Envío Digital
Central American University - UCA  
  Number 10 | Marzo 1982



Statement of the Moravian Church

Envío team

On February 20, 1982, members of the Moravian Church participated in a panel presentation at the Central American University. We present here excerpts from the statement read at that time by Moravian Bishop John Wilson.

The present moment is extremely difficult at both a national and international level. The problems of the Atlantic Coast have been manipulated and misunderstood…

Cultural conflict, with its sufferings and tensions, means a step forward in the history of our people toward the creation of a new Nicaragua. These tensions are at times provoked by mutual ignorance and errors in actions. We propose a dialogue at all levels:

a. A people-to-people dialogue between the Nicaraguans of the Pacific and Atlantic in order for us to know each other, respect each other and enrich each other with our distinct buy complimentary cultures.

b. A dialogue among the churches. The Atlantic Coast has a different Christian tradition from the Pacific in that the majority of Atlantic Coast Christians are evangelicals, while on the Pacific the majority are Catholics. A new ecumenism could emerge if an ample and ongoing dialogue were initiated between Christians on the Pacific and the Atlantic Coasts, and if the leaders of the churches consulted each other, collaborated and worked together in the construction of a new Nicaragua…

The Moravian Church, the majority of whose leaders are natives of the Atlantic Coast, requests this ongoing dialogue with the rest of our Christian brothers and sisters in order to have a united front in the face of today’s serious problems and thus avoid unilateral actions which could be insufficient, or even manipulated, thus provoking greater disorientation…

c. A Government–Church dialogue. The Sandinista Revolution has provided the opportunity for the Coastal people and especially the indigenous people to experience the liberation of their spirits after having been oppressed for years by exploitation so that the cultural conflict and this spiritual liberation be channeled in positive ways for all the people of our country. The Moravian Church has to publicly recognize its deficiencies and errors, admitting that some of our brothers have carried out actions against the Sandinista Revolution and against the deep interests of our own people.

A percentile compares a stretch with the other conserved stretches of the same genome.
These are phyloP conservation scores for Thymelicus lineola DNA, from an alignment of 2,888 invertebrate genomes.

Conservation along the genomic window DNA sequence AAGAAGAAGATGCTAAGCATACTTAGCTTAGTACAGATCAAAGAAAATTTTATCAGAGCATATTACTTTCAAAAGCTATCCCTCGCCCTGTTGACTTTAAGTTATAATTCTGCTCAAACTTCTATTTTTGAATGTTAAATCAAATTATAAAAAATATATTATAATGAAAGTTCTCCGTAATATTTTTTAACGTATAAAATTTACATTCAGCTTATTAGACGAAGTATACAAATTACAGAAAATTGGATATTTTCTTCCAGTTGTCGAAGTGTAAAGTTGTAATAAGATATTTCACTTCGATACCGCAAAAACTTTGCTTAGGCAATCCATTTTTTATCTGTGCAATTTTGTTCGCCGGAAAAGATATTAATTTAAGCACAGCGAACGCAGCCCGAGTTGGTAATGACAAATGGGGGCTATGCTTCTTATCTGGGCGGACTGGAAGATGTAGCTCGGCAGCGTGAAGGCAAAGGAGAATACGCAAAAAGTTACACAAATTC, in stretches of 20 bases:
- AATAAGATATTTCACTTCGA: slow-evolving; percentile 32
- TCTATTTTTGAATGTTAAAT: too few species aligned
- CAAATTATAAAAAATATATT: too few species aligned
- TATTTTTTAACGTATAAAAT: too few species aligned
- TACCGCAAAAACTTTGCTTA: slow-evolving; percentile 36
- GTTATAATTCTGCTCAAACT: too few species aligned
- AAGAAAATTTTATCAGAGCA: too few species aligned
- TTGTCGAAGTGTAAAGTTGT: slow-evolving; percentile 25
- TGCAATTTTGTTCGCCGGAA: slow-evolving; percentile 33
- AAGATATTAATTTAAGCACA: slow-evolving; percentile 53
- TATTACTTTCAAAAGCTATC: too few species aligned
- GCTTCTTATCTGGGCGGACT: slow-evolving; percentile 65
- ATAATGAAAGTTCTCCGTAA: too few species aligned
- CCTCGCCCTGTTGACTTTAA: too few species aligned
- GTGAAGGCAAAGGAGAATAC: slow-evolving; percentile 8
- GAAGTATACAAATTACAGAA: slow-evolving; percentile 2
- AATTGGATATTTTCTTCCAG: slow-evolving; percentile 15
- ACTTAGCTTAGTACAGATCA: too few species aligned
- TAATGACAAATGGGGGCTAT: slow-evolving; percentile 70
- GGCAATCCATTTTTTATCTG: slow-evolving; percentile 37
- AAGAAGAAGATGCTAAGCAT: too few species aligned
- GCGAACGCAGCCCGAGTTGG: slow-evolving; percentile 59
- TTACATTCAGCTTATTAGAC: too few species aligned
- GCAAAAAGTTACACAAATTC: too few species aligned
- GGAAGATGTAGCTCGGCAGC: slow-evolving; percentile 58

We propose to analyze, along with all our brothers and sisters, the most positive form of collaboration in the area of economic and social development of the Coast. We ask the authorities, on their part, to keep us informed of such plans and to inform the people of those plans. We also ask state security officers and government personnel to learn about the special idiosyncrasies and characteristics of the Atlantic Coast. We offer our collaboration in helping the coastal problems to be understood in order to help diminish deficiencies and errors, products not of ill-will but rather of a lack of knowledge of this part of the country.

d. An international dialogue. The united churches of Nicaragua could be an important vehicle in presenting the reality of the life of our people to the world, in the face of campaigns of economic, political and even military distortion, defamation and threats. The small Moravian Church of Nicaragua calls the “Christian people of the world”, especially our brothers and sisters of the United States, to maintain direct channels of communication and not let themselves be manipulated by interests that, although they evoke the defense of our rights and of the indigenous peoples, have never been concerned about our fate nor our human rights.

The Moravian Church, a predominantly indigenous church, calls the indigenous peoples of America to be in solidarity with us and help us to construct a new society that can be a sign of the great march of liberation of the rest of the indigenous peoples of Latin America and North America.

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